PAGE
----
On the other hand, I can be slow to admit the obvious. Painfully slow. That, combined with my other major personal weakness of occasionally having no backbone with my friends, meant I had to get a grip and do two things: First, I finally admitted to myself that my best friends were actually my frenemies. (You know, girls I didn’t trust 100 percent, but for some reason were my closest friends.) Second, when I graduated from eighth grade last year, I ran at the first opportunity, which in my case took the form of transferring to another high school so I could hopefully meet cool, interesting, nonevil, nonvindictive friends.

What was my middle school like? Ben Franklin Middle School was one of those renovated middle schools that look like a mall. Everything was a soothing shade of beige, strategically placed skylights gave us the illusion of access to the outside world, and it was way too big for any twelve-year-old kid to walk the halls alone. When I started there in sixth grade, I really began to doubt the sanity of adults. Seriously, who could possibly think it’s a good idea to put 1,500 sixth-, seventh-, and eighth-graders together? I guess they never read Lord of the Flies—even though it’s been on the summer eighth-grade reading list for the last thirty years.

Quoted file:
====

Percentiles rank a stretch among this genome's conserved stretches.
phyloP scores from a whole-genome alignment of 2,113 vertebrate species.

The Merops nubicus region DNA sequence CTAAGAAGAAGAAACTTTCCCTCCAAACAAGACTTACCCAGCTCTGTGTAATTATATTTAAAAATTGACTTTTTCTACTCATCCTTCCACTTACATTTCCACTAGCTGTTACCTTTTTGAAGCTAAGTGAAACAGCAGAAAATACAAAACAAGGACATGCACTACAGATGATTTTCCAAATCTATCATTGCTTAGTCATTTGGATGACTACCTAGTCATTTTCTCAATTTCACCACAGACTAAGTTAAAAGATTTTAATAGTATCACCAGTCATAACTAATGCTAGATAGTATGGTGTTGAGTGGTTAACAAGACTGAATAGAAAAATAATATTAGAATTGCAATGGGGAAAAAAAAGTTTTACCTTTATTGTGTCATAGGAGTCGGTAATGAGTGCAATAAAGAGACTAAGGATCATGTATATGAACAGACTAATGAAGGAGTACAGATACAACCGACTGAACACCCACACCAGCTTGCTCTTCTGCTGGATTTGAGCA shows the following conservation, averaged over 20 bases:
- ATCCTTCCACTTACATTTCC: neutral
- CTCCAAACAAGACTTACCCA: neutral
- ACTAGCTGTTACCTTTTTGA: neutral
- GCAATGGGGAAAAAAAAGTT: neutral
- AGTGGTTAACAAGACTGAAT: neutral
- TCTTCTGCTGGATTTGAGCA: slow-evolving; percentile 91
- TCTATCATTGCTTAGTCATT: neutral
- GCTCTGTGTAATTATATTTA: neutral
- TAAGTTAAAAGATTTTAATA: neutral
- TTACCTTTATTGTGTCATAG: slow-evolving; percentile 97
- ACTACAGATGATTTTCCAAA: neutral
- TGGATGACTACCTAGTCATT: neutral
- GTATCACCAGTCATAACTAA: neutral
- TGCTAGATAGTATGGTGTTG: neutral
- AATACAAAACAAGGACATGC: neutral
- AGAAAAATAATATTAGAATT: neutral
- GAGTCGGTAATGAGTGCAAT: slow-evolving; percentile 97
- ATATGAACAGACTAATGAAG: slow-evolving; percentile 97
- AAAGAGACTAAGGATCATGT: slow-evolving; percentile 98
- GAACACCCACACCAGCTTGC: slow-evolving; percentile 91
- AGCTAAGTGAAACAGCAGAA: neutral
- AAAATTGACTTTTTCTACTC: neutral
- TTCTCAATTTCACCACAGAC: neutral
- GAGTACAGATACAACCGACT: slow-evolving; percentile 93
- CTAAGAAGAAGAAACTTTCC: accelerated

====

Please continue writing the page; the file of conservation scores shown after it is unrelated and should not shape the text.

Anyway, three months ago I walked out the front doors of Ben Franklin a free woman. New page. Clean slate. How can I describe my feelings walking out of Ben Franklin? You know when you do something that you don’t want your parents to know about but you think there’s a good chance they might find out and if they do, your life as you know it is over? At first, you can’t breathe, you’re totally self-conscious, and you’re positive you’ll be found out any second. But days go by and it dawns on you that you pulled it off. Well, maybe that hasn’t happened to you, but that’s how I felt when I walked out of that school for the last time. I just kept thinking, “I did it. I’m free.”